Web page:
Does a Hailey Bieber smoothie taste better than regular green juice?

Produced and written by Laryl Garcia

A store front sign for the upscale organic grocery store chain known as Erewhon, in Venice Beach, CA. Photo courtesy of Shutterstock.

This holiday season, many of us blew past Canada's recommendation of no more than two alcoholic drinks per week. These recommendations are "like cutting steak with a butter knife," says award-winning journalist Mary Beth Albright. She makes the food and mood connection in her latest book, Eat and Flourish: How Food Supports Emotional Well Being. Conversely, officials in the United States recommend no more than two drinks per day for men and one for women. While science has swayed these recommendations, it is public health advisors who create awareness.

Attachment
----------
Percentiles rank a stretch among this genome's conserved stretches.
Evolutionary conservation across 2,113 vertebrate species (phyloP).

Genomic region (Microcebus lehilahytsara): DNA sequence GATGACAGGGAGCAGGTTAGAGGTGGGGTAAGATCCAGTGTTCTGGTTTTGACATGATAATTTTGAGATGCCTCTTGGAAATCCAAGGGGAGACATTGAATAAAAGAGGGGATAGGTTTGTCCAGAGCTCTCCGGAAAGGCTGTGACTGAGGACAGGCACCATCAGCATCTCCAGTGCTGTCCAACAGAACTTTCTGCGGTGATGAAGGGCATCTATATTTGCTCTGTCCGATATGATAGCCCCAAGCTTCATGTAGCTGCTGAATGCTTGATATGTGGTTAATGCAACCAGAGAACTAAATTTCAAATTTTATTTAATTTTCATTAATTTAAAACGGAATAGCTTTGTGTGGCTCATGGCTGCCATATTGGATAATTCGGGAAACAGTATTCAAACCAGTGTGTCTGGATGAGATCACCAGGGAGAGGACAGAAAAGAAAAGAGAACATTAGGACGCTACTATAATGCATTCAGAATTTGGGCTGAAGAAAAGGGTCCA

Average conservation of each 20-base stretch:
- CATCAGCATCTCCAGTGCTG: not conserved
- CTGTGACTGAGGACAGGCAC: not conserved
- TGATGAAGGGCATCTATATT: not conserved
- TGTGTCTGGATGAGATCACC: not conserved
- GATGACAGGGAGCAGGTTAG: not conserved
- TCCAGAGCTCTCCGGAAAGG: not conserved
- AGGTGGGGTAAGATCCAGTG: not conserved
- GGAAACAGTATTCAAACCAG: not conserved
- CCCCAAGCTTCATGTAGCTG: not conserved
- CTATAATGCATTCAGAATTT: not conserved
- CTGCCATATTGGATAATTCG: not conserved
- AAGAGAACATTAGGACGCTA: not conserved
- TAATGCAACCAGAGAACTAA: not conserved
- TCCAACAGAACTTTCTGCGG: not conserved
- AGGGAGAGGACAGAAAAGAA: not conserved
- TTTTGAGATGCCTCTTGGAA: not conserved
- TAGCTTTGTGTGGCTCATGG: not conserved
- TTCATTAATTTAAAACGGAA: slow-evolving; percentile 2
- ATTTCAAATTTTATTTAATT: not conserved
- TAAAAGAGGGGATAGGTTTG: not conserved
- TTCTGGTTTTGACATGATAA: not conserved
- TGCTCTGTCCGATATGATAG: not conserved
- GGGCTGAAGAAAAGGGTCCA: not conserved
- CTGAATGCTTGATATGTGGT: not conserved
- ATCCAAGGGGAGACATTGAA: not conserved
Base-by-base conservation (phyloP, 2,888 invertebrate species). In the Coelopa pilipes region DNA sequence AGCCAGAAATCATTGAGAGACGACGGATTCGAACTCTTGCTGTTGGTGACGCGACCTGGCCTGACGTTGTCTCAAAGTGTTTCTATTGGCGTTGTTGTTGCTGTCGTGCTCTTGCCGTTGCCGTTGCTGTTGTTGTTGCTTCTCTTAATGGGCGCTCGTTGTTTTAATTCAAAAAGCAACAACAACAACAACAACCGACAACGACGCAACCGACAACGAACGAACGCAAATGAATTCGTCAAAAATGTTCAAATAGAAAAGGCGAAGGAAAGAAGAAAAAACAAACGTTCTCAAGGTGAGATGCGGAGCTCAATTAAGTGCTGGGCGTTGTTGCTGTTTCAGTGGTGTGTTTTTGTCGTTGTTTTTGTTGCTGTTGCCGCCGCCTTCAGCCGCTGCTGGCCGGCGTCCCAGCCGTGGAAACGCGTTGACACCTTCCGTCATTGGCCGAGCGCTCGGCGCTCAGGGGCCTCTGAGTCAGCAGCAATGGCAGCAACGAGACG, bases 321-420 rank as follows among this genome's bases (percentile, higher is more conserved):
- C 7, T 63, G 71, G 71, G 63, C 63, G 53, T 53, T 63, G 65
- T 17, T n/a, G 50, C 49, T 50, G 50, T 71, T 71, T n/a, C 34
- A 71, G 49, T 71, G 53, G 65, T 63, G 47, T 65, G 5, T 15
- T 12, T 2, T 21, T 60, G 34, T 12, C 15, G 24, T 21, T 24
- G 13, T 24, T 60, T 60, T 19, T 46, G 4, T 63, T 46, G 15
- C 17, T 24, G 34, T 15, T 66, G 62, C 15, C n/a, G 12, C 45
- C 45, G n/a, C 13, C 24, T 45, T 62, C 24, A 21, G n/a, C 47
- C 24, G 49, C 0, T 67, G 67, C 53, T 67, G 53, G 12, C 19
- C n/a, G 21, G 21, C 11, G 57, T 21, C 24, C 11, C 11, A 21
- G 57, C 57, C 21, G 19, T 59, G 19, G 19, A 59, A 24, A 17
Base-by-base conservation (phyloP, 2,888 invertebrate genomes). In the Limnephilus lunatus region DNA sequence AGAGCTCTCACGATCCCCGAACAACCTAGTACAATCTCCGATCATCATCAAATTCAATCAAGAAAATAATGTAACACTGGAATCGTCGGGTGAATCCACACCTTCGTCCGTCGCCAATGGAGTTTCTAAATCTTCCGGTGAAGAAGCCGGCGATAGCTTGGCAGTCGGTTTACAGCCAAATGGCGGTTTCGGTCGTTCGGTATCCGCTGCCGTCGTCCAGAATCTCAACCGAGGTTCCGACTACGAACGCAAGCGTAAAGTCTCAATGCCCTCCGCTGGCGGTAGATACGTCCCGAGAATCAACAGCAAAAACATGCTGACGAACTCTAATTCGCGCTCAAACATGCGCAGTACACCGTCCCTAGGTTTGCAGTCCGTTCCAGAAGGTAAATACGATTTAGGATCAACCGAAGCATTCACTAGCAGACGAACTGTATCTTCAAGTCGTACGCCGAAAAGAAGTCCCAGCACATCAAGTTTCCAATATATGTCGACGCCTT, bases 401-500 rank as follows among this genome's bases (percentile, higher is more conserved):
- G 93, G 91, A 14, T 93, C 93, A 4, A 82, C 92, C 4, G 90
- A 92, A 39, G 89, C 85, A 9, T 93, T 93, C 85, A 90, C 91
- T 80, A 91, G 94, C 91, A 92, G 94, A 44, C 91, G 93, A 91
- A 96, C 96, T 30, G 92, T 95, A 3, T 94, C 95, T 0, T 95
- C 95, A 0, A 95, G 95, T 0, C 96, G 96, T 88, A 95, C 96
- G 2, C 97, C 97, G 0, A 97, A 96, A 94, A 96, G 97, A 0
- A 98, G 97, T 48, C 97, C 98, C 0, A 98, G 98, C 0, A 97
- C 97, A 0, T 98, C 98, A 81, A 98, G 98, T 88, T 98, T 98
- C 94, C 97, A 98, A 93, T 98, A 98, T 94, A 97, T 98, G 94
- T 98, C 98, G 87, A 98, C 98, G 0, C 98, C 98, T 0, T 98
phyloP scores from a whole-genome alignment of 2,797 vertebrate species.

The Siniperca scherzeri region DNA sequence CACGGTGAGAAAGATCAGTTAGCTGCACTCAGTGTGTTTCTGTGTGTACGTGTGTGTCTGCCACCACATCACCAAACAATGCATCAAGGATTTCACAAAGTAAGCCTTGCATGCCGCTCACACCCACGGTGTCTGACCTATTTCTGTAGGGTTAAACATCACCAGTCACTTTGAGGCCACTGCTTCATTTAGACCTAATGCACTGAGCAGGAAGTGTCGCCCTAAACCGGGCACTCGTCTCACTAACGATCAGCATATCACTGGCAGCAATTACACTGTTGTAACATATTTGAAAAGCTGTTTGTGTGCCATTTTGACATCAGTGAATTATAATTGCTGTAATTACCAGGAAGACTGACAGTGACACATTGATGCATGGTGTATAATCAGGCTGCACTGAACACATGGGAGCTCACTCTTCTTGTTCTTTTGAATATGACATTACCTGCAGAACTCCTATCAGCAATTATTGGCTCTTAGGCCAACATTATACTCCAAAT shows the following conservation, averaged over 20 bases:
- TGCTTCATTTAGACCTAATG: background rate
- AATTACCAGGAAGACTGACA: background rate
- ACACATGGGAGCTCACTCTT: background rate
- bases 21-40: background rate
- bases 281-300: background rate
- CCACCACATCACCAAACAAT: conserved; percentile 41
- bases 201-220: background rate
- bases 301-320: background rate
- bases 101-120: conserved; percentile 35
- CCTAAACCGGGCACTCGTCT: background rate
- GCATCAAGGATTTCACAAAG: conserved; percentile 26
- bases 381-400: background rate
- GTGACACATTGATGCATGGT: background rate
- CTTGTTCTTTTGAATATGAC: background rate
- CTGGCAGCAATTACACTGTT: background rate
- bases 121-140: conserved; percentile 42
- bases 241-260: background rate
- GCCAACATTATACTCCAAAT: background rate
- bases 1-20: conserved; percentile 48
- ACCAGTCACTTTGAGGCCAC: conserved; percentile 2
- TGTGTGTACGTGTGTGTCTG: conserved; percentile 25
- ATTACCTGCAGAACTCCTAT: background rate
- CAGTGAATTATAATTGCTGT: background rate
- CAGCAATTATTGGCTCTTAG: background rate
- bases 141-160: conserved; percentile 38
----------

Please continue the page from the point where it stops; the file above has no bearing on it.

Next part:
Albright also considers flavor, which is created in the brain. "What we taste on our tongue, is only one piece of the experience of food," she says. Take the Haily Bieber smoothie at Erewhon, named after the model and wife of Jusin Bieber. The contagion effect in psychology dictates that if one buys, eats, or possesses something associated with celebrity or royalty, you obtain their status in a very small way, and that elevates mood. 

On the heels of the holidays, Albright says eating to increase your emotional well-being is rooted in science. For example, fiber-rich foods influence your mood. She suggests focusing on what you're putting on your plate instead of what you're keeping off of it.

As far as the new year's resolutions, "If you are focused on better mental health, you're fighting an uphill battle if you are starting with a diet culture mentality," Albright says. Get to know hunger and the signals your body is sending, she urges, and stick to fiber and vegetables rather than processed foods.

Albright launched her new podcast, Eat You'll Feel Better, last fall.



  • Mary Beth Albright - author of “Eat and Flourish: How Food Supports Emotional Well-Being”


Evan Kleiman